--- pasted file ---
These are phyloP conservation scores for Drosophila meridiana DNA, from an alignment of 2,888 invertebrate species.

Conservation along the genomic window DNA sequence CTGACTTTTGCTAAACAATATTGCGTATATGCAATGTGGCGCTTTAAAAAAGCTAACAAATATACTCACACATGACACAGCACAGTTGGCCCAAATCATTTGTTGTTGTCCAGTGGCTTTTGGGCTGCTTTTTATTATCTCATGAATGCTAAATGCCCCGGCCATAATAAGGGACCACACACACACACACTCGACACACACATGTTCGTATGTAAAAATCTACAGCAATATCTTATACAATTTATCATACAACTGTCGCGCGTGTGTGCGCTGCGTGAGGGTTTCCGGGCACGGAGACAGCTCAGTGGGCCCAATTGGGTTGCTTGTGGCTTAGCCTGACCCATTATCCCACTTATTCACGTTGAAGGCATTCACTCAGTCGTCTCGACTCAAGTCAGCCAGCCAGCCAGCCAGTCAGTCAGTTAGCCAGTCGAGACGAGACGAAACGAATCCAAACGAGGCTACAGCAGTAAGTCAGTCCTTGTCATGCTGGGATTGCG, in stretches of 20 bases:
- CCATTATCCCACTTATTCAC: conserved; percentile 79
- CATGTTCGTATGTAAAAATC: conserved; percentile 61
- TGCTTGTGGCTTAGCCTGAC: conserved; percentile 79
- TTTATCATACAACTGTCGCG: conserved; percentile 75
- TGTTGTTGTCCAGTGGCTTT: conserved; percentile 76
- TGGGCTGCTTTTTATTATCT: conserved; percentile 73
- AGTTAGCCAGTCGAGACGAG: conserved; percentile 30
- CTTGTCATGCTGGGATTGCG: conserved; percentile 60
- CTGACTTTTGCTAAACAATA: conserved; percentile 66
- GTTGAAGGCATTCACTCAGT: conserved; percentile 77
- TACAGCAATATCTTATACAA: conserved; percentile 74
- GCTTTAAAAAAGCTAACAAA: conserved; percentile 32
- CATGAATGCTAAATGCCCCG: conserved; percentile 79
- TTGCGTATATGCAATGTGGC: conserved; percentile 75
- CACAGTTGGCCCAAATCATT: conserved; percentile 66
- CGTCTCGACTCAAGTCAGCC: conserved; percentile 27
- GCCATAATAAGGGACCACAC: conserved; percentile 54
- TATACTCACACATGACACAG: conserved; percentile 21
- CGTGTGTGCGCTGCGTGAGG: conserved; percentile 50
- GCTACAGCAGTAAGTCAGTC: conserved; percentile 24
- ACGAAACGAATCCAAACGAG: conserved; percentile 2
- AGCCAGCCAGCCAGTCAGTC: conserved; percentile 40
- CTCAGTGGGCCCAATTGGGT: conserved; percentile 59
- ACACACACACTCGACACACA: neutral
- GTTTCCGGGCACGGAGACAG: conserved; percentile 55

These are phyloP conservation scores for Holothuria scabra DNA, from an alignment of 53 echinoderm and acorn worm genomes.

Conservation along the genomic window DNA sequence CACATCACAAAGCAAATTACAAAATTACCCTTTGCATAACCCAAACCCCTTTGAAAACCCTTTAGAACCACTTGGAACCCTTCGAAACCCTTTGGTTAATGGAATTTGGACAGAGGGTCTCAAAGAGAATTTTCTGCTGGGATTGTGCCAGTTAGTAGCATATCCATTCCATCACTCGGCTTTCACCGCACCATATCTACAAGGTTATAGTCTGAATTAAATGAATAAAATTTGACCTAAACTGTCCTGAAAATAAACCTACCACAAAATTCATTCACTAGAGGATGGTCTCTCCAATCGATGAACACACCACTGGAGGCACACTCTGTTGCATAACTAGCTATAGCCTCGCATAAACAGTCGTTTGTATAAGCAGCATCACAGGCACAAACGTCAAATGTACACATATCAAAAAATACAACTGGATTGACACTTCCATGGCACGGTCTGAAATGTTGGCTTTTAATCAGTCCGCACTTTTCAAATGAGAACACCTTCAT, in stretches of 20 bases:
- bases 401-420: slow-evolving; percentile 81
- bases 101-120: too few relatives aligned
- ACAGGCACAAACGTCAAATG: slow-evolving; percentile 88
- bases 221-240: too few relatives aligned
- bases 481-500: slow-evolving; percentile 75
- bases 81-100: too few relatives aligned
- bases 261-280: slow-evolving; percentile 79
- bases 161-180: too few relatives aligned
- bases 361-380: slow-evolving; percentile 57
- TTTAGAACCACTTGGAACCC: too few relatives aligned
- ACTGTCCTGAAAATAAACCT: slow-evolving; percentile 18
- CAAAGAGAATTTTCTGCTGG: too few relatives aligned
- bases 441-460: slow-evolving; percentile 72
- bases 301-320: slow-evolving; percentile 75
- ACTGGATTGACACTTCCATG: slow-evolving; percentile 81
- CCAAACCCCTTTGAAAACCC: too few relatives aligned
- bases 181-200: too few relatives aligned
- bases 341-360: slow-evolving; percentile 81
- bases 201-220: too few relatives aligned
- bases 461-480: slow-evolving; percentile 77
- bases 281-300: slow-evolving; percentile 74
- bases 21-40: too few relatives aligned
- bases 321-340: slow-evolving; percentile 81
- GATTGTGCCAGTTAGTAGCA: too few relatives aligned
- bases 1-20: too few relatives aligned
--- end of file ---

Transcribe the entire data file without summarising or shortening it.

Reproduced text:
These are phyloP conservation scores for Drosophila meridiana DNA, from an alignment of 2,888 invertebrate species.

Conservation along the genomic window DNA sequence CTGACTTTTGCTAAACAATATTGCGTATATGCAATGTGGCGCTTTAAAAAAGCTAACAAATATACTCACACATGACACAGCACAGTTGGCCCAAATCATTTGTTGTTGTCCAGTGGCTTTTGGGCTGCTTTTTATTATCTCATGAATGCTAAATGCCCCGGCCATAATAAGGGACCACACACACACACACTCGACACACACATGTTCGTATGTAAAAATCTACAGCAATATCTTATACAATTTATCATACAACTGTCGCGCGTGTGTGCGCTGCGTGAGGGTTTCCGGGCACGGAGACAGCTCAGTGGGCCCAATTGGGTTGCTTGTGGCTTAGCCTGACCCATTATCCCACTTATTCACGTTGAAGGCATTCACTCAGTCGTCTCGACTCAAGTCAGCCAGCCAGCCAGCCAGTCAGTCAGTTAGCCAGTCGAGACGAGACGAAACGAATCCAAACGAGGCTACAGCAGTAAGTCAGTCCTTGTCATGCTGGGATTGCG, in stretches of 20 bases:
- CCATTATCCCACTTATTCAC: conserved; percentile 79
- CATGTTCGTATGTAAAAATC: conserved; percentile 61
- TGCTTGTGGCTTAGCCTGAC: conserved; percentile 79
- TTTATCATACAACTGTCGCG: conserved; percentile 75
- TGTTGTTGTCCAGTGGCTTT: conserved; percentile 76
- TGGGCTGCTTTTTATTATCT: conserved; percentile 73
- AGTTAGCCAGTCGAGACGAG: conserved; percentile 30
- CTTGTCATGCTGGGATTGCG: conserved; percentile 60
- CTGACTTTTGCTAAACAATA: conserved; percentile 66
- GTTGAAGGCATTCACTCAGT: conserved; percentile 77
- TACAGCAATATCTTATACAA: conserved; percentile 74
- GCTTTAAAAAAGCTAACAAA: conserved; percentile 32
- CATGAATGCTAAATGCCCCG: conserved; percentile 79
- TTGCGTATATGCAATGTGGC: conserved; percentile 75
- CACAGTTGGCCCAAATCATT: conserved; percentile 66
- CGTCTCGACTCAAGTCAGCC: conserved; percentile 27
- GCCATAATAAGGGACCACAC: conserved; percentile 54
- TATACTCACACATGACACAG: conserved; percentile 21
- CGTGTGTGCGCTGCGTGAGG: conserved; percentile 50
- GCTACAGCAGTAAGTCAGTC: conserved; percentile 24
- ACGAAACGAATCCAAACGAG: conserved; percentile 2
- AGCCAGCCAGCCAGTCAGTC: conserved; percentile 40
- CTCAGTGGGCCCAATTGGGT: conserved; percentile 59
- ACACACACACTCGACACACA: neutral
- GTTTCCGGGCACGGAGACAG: conserved; percentile 55

These are phyloP conservation scores for Holothuria scabra DNA, from an alignment of 53 echinoderm and acorn worm genomes.

Conservation along the genomic window DNA sequence CACATCACAAAGCAAATTACAAAATTACCCTTTGCATAACCCAAACCCCTTTGAAAACCCTTTAGAACCACTTGGAACCCTTCGAAACCCTTTGGTTAATGGAATTTGGACAGAGGGTCTCAAAGAGAATTTTCTGCTGGGATTGTGCCAGTTAGTAGCATATCCATTCCATCACTCGGCTTTCACCGCACCATATCTACAAGGTTATAGTCTGAATTAAATGAATAAAATTTGACCTAAACTGTCCTGAAAATAAACCTACCACAAAATTCATTCACTAGAGGATGGTCTCTCCAATCGATGAACACACCACTGGAGGCACACTCTGTTGCATAACTAGCTATAGCCTCGCATAAACAGTCGTTTGTATAAGCAGCATCACAGGCACAAACGTCAAATGTACACATATCAAAAAATACAACTGGATTGACACTTCCATGGCACGGTCTGAAATGTTGGCTTTTAATCAGTCCGCACTTTTCAAATGAGAACACCTTCAT, in stretches of 20 bases:
- bases 401-420: slow-evolving; percentile 81
- bases 101-120: too few relatives aligned
- ACAGGCACAAACGTCAAATG: slow-evolving; percentile 88
- bases 221-240: too few relatives aligned
- bases 481-500: slow-evolving; percentile 75
- bases 81-100: too few relatives aligned
- bases 261-280: slow-evolving; percentile 79
- bases 161-180: too few relatives aligned
- bases 361-380: slow-evolving; percentile 57
- TTTAGAACCACTTGGAACCC: too few relatives aligned
- ACTGTCCTGAAAATAAACCT: slow-evolving; percentile 18
- CAAAGAGAATTTTCTGCTGG: too few relatives aligned
- bases 441-460: slow-evolving; percentile 72
- bases 301-320: slow-evolving; percentile 75
- ACTGGATTGACACTTCCATG: slow-evolving; percentile 81
- CCAAACCCCTTTGAAAACCC: too few relatives aligned
- bases 181-200: too few relatives aligned
- bases 341-360: slow-evolving; percentile 81
- bases 201-220: too few relatives aligned
- bases 461-480: slow-evolving; percentile 77
- bases 281-300: slow-evolving; percentile 74
- bases 21-40: too few relatives aligned
- bases 321-340: slow-evolving; percentile 81
- GATTGTGCCAGTTAGTAGCA: too few relatives aligned
- bases 1-20: too few relatives aligned